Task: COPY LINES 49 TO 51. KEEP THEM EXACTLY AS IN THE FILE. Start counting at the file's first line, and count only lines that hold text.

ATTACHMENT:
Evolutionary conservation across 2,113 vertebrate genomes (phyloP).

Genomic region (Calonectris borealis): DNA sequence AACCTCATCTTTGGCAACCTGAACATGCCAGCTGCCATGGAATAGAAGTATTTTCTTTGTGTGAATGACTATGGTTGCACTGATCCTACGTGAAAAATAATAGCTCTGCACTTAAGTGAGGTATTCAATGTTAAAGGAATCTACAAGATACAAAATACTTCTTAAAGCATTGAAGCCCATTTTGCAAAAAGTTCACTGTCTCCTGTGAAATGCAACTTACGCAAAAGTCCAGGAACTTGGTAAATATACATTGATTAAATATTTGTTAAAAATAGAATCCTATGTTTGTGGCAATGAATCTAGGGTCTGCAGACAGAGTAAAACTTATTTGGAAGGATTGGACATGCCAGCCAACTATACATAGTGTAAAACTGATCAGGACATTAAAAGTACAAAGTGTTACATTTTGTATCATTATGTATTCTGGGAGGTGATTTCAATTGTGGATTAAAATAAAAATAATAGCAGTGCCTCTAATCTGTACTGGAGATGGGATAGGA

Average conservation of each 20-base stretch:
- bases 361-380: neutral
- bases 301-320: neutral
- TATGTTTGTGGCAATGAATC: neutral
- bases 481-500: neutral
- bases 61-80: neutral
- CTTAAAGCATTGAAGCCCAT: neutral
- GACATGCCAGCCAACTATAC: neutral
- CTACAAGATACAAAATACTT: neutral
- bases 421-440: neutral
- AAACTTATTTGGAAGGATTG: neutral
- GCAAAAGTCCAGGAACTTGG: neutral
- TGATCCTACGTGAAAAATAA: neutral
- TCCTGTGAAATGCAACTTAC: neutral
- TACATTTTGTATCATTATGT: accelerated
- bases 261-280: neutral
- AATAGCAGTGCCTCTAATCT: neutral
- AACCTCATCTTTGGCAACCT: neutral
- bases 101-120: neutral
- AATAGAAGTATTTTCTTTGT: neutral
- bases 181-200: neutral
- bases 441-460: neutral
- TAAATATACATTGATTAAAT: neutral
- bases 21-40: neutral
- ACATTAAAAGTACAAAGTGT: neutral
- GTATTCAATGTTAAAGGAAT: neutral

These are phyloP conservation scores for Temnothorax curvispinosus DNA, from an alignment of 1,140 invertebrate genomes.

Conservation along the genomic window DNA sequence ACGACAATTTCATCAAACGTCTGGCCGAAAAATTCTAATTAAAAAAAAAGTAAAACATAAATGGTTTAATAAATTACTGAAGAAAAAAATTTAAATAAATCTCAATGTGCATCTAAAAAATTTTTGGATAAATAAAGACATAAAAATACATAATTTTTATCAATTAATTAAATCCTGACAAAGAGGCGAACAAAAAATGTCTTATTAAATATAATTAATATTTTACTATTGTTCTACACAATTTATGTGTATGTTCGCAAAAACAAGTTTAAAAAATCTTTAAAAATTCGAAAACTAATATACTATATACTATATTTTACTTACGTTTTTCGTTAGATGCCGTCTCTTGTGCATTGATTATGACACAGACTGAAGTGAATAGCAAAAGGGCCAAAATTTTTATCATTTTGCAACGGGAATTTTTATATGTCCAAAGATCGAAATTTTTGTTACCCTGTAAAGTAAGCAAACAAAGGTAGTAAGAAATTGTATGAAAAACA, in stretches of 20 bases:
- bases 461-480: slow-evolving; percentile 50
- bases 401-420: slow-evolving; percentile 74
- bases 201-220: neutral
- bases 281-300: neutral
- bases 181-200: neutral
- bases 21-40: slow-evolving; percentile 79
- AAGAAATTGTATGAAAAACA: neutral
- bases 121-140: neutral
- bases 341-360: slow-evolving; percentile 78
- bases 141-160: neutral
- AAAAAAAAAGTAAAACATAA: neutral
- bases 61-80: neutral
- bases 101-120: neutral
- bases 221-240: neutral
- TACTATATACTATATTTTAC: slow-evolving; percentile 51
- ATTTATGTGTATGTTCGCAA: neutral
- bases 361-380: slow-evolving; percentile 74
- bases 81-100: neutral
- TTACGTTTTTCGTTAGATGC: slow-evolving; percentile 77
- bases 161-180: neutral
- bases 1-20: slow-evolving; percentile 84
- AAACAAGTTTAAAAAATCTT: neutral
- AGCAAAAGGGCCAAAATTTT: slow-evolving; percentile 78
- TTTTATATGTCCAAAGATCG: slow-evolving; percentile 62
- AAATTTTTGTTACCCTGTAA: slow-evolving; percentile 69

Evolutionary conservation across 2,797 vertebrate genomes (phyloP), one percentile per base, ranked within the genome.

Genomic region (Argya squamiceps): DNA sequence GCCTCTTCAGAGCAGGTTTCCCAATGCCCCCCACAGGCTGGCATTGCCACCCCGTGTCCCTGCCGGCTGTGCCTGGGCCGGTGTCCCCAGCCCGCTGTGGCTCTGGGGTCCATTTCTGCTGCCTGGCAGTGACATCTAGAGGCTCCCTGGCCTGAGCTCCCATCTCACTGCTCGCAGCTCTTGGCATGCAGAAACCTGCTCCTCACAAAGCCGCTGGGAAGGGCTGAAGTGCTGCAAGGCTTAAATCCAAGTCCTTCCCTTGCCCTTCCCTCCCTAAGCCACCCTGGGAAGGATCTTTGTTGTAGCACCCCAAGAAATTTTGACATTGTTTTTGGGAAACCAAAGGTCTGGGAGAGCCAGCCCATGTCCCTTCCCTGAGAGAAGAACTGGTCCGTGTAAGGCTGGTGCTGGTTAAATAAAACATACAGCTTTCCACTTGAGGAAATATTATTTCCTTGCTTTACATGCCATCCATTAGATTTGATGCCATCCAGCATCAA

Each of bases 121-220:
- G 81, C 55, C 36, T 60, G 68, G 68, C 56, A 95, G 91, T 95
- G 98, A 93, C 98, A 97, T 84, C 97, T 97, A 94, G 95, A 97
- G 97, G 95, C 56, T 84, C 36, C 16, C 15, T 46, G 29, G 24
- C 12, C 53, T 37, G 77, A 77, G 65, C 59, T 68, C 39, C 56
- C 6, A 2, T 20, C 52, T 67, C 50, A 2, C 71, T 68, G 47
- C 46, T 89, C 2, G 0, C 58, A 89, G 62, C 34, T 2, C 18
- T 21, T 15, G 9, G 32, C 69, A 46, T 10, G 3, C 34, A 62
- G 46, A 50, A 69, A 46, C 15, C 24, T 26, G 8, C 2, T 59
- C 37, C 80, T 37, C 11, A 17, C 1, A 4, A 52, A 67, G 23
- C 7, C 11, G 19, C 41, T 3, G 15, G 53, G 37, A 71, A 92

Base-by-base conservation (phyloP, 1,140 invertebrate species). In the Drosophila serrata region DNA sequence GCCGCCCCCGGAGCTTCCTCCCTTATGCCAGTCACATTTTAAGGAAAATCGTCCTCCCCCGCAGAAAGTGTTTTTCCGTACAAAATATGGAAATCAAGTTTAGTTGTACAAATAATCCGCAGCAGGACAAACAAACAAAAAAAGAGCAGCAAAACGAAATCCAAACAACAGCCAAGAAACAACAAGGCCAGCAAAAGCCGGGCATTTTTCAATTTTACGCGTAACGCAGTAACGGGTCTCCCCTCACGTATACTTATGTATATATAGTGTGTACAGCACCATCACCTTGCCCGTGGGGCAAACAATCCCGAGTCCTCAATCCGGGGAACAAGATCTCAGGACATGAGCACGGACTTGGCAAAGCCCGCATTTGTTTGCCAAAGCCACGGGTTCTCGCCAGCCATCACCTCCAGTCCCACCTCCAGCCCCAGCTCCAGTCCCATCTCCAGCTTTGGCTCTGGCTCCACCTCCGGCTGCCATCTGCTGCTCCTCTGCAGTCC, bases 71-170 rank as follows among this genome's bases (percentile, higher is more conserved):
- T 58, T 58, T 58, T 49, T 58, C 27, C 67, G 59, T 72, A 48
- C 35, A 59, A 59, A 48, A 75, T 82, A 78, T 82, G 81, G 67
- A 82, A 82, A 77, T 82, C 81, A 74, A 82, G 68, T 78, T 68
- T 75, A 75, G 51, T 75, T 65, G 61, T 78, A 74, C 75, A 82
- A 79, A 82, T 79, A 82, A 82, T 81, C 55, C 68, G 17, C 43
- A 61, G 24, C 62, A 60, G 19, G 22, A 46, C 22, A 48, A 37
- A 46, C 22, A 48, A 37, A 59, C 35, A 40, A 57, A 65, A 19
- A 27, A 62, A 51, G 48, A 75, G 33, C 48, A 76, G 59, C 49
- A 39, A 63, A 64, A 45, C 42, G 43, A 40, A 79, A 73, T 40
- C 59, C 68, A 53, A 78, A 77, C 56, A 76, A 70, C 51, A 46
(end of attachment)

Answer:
- TTACGTTTTTCGTTAGATGC: slow-evolving; percentile 77
- bases 161-180: neutral
- bases 1-20: slow-evolving; percentile 84